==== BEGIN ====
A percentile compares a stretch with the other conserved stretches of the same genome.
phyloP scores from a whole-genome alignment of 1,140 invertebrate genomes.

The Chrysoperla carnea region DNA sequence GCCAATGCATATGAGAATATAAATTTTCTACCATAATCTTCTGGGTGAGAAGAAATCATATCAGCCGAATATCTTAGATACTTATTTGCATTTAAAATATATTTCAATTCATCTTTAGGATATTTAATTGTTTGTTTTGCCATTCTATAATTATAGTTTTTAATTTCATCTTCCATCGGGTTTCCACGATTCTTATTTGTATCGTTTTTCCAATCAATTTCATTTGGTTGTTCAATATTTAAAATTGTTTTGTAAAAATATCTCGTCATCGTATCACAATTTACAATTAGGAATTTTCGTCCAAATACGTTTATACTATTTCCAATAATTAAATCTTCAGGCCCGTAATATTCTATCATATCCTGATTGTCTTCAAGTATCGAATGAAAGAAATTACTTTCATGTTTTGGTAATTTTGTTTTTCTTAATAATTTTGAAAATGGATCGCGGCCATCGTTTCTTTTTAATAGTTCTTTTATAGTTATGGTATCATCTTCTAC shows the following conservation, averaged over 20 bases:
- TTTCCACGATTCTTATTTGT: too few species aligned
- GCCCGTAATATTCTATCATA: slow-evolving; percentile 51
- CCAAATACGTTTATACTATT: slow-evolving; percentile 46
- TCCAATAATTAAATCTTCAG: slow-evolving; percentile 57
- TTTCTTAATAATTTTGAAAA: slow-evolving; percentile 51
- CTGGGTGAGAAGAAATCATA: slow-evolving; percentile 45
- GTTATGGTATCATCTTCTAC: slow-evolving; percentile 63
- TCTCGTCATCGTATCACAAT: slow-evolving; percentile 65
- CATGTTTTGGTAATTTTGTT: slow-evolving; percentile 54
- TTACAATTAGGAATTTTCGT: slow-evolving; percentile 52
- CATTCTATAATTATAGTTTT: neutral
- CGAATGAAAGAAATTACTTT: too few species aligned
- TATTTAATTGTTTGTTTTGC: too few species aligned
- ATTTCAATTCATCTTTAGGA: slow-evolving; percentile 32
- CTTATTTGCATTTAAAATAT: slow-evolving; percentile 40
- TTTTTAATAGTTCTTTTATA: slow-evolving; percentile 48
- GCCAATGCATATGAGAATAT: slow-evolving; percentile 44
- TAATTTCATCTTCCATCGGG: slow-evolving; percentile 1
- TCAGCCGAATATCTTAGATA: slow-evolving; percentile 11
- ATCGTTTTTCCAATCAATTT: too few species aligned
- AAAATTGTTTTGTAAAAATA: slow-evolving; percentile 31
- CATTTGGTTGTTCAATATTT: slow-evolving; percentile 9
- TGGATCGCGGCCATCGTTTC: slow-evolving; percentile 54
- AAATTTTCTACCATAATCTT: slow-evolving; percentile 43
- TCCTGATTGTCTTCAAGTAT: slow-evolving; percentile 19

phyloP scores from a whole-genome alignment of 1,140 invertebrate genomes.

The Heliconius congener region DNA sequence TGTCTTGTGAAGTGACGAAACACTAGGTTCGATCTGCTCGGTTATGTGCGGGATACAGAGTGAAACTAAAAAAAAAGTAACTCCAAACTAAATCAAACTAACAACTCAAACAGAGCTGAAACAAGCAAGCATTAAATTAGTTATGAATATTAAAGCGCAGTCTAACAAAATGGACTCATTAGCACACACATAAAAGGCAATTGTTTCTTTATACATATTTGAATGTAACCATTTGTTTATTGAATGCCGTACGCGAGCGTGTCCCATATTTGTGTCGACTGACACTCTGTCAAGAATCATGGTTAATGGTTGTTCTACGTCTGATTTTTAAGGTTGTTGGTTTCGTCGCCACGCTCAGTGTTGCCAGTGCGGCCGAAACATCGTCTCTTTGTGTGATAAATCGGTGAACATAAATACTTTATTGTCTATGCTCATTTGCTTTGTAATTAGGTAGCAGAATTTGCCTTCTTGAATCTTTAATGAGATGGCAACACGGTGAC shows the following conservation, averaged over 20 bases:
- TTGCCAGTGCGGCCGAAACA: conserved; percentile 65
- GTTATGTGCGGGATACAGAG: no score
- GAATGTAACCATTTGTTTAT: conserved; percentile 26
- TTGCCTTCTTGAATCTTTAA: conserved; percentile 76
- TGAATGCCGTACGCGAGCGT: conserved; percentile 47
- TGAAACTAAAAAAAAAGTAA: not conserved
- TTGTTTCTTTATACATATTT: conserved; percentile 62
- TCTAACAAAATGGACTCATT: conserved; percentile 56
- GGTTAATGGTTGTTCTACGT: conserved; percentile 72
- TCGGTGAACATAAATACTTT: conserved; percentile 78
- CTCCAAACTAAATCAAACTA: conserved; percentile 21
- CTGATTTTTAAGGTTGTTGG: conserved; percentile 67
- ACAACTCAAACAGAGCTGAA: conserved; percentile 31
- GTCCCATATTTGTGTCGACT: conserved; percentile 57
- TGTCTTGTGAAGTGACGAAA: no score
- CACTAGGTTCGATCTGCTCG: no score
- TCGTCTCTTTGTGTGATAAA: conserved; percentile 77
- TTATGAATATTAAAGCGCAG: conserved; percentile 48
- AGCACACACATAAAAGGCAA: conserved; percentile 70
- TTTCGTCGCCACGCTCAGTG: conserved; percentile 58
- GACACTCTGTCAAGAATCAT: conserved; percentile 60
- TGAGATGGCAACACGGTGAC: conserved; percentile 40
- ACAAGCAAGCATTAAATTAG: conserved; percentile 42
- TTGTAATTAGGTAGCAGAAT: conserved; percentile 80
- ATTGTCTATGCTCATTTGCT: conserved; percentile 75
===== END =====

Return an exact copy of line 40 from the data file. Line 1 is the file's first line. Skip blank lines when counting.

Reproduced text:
- TCGGTGAACATAAATACTTT: conserved; percentile 78